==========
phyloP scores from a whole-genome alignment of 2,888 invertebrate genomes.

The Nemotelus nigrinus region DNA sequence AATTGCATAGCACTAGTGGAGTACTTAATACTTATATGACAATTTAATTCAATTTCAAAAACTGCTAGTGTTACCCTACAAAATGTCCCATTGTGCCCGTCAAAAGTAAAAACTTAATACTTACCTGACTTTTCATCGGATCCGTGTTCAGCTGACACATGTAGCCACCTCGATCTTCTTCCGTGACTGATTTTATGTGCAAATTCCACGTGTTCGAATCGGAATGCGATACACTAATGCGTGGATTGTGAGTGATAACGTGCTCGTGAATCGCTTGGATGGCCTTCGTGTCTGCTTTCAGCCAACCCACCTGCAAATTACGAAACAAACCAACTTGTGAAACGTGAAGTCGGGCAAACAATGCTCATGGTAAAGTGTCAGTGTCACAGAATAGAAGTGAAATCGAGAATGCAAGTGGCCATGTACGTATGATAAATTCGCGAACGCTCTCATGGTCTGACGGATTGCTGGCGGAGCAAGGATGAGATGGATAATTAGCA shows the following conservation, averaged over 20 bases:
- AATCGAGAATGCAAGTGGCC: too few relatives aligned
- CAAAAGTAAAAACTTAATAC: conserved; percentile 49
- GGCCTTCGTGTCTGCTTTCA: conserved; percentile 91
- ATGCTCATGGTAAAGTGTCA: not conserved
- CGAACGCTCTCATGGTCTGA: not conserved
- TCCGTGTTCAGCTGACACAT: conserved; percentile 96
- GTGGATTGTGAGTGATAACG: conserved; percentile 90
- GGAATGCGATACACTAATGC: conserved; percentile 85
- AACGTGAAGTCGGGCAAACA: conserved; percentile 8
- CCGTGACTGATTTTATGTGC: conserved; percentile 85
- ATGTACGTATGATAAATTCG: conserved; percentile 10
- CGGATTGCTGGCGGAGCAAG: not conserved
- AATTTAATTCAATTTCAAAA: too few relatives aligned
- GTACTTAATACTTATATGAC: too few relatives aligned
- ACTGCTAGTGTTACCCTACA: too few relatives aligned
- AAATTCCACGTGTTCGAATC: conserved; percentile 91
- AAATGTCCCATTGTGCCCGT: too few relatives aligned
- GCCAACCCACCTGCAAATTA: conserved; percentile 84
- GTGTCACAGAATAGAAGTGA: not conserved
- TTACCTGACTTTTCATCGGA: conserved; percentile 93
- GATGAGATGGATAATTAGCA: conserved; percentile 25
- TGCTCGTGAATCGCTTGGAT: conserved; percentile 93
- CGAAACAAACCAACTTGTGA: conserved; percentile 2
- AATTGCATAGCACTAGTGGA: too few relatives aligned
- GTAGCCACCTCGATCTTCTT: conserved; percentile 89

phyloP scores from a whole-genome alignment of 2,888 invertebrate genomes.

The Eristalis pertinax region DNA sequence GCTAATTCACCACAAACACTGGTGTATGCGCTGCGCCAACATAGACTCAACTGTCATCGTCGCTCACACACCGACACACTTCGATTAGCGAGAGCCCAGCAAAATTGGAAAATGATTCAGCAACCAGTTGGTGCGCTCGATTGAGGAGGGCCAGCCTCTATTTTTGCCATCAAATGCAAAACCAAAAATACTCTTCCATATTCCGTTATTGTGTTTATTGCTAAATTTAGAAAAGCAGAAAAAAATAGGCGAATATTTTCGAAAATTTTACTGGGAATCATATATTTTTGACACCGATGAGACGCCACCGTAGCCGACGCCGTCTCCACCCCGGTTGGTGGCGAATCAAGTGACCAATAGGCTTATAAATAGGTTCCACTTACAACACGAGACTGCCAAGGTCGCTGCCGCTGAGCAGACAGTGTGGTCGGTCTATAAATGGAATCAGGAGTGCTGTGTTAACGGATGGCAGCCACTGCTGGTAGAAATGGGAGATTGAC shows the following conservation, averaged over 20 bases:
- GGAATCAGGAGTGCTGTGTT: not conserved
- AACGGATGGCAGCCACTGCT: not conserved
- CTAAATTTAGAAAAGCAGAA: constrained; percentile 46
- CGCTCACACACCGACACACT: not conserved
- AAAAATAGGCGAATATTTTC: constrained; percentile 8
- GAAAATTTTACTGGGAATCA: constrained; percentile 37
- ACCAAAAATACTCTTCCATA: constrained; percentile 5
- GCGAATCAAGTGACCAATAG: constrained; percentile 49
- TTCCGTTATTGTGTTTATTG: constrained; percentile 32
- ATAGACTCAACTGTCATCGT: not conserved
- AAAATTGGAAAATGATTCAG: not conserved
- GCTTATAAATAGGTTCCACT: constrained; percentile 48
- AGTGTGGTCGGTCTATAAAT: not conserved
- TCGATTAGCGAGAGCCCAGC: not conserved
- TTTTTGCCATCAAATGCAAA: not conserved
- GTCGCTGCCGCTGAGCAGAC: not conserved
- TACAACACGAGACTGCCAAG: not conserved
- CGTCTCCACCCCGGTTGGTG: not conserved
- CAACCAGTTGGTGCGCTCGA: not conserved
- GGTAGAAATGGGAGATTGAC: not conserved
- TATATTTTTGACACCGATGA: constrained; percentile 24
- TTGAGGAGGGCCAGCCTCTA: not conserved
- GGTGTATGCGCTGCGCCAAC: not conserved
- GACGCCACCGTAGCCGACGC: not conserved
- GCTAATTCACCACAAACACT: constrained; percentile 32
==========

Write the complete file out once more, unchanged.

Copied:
phyloP scores from a whole-genome alignment of 2,888 invertebrate genomes.

The Nemotelus nigrinus region DNA sequence AATTGCATAGCACTAGTGGAGTACTTAATACTTATATGACAATTTAATTCAATTTCAAAAACTGCTAGTGTTACCCTACAAAATGTCCCATTGTGCCCGTCAAAAGTAAAAACTTAATACTTACCTGACTTTTCATCGGATCCGTGTTCAGCTGACACATGTAGCCACCTCGATCTTCTTCCGTGACTGATTTTATGTGCAAATTCCACGTGTTCGAATCGGAATGCGATACACTAATGCGTGGATTGTGAGTGATAACGTGCTCGTGAATCGCTTGGATGGCCTTCGTGTCTGCTTTCAGCCAACCCACCTGCAAATTACGAAACAAACCAACTTGTGAAACGTGAAGTCGGGCAAACAATGCTCATGGTAAAGTGTCAGTGTCACAGAATAGAAGTGAAATCGAGAATGCAAGTGGCCATGTACGTATGATAAATTCGCGAACGCTCTCATGGTCTGACGGATTGCTGGCGGAGCAAGGATGAGATGGATAATTAGCA shows the following conservation, averaged over 20 bases:
- AATCGAGAATGCAAGTGGCC: too few relatives aligned
- CAAAAGTAAAAACTTAATAC: conserved; percentile 49
- GGCCTTCGTGTCTGCTTTCA: conserved; percentile 91
- ATGCTCATGGTAAAGTGTCA: not conserved
- CGAACGCTCTCATGGTCTGA: not conserved
- TCCGTGTTCAGCTGACACAT: conserved; percentile 96
- GTGGATTGTGAGTGATAACG: conserved; percentile 90
- GGAATGCGATACACTAATGC: conserved; percentile 85
- AACGTGAAGTCGGGCAAACA: conserved; percentile 8
- CCGTGACTGATTTTATGTGC: conserved; percentile 85
- ATGTACGTATGATAAATTCG: conserved; percentile 10
- CGGATTGCTGGCGGAGCAAG: not conserved
- AATTTAATTCAATTTCAAAA: too few relatives aligned
- GTACTTAATACTTATATGAC: too few relatives aligned
- ACTGCTAGTGTTACCCTACA: too few relatives aligned
- AAATTCCACGTGTTCGAATC: conserved; percentile 91
- AAATGTCCCATTGTGCCCGT: too few relatives aligned
- GCCAACCCACCTGCAAATTA: conserved; percentile 84
- GTGTCACAGAATAGAAGTGA: not conserved
- TTACCTGACTTTTCATCGGA: conserved; percentile 93
- GATGAGATGGATAATTAGCA: conserved; percentile 25
- TGCTCGTGAATCGCTTGGAT: conserved; percentile 93
- CGAAACAAACCAACTTGTGA: conserved; percentile 2
- AATTGCATAGCACTAGTGGA: too few relatives aligned
- GTAGCCACCTCGATCTTCTT: conserved; percentile 89

phyloP scores from a whole-genome alignment of 2,888 invertebrate genomes.

The Eristalis pertinax region DNA sequence GCTAATTCACCACAAACACTGGTGTATGCGCTGCGCCAACATAGACTCAACTGTCATCGTCGCTCACACACCGACACACTTCGATTAGCGAGAGCCCAGCAAAATTGGAAAATGATTCAGCAACCAGTTGGTGCGCTCGATTGAGGAGGGCCAGCCTCTATTTTTGCCATCAAATGCAAAACCAAAAATACTCTTCCATATTCCGTTATTGTGTTTATTGCTAAATTTAGAAAAGCAGAAAAAAATAGGCGAATATTTTCGAAAATTTTACTGGGAATCATATATTTTTGACACCGATGAGACGCCACCGTAGCCGACGCCGTCTCCACCCCGGTTGGTGGCGAATCAAGTGACCAATAGGCTTATAAATAGGTTCCACTTACAACACGAGACTGCCAAGGTCGCTGCCGCTGAGCAGACAGTGTGGTCGGTCTATAAATGGAATCAGGAGTGCTGTGTTAACGGATGGCAGCCACTGCTGGTAGAAATGGGAGATTGAC shows the following conservation, averaged over 20 bases:
- GGAATCAGGAGTGCTGTGTT: not conserved
- AACGGATGGCAGCCACTGCT: not conserved
- CTAAATTTAGAAAAGCAGAA: constrained; percentile 46
- CGCTCACACACCGACACACT: not conserved
- AAAAATAGGCGAATATTTTC: constrained; percentile 8
- GAAAATTTTACTGGGAATCA: constrained; percentile 37
- ACCAAAAATACTCTTCCATA: constrained; percentile 5
- GCGAATCAAGTGACCAATAG: constrained; percentile 49
- TTCCGTTATTGTGTTTATTG: constrained; percentile 32
- ATAGACTCAACTGTCATCGT: not conserved
- AAAATTGGAAAATGATTCAG: not conserved
- GCTTATAAATAGGTTCCACT: constrained; percentile 48
- AGTGTGGTCGGTCTATAAAT: not conserved
- TCGATTAGCGAGAGCCCAGC: not conserved
- TTTTTGCCATCAAATGCAAA: not conserved
- GTCGCTGCCGCTGAGCAGAC: not conserved
- TACAACACGAGACTGCCAAG: not conserved
- CGTCTCCACCCCGGTTGGTG: not conserved
- CAACCAGTTGGTGCGCTCGA: not conserved
- GGTAGAAATGGGAGATTGAC: not conserved
- TATATTTTTGACACCGATGA: constrained; percentile 24
- TTGAGGAGGGCCAGCCTCTA: not conserved
- GGTGTATGCGCTGCGCCAAC: not conserved
- GACGCCACCGTAGCCGACGC: not conserved
- GCTAATTCACCACAAACACT: constrained; percentile 32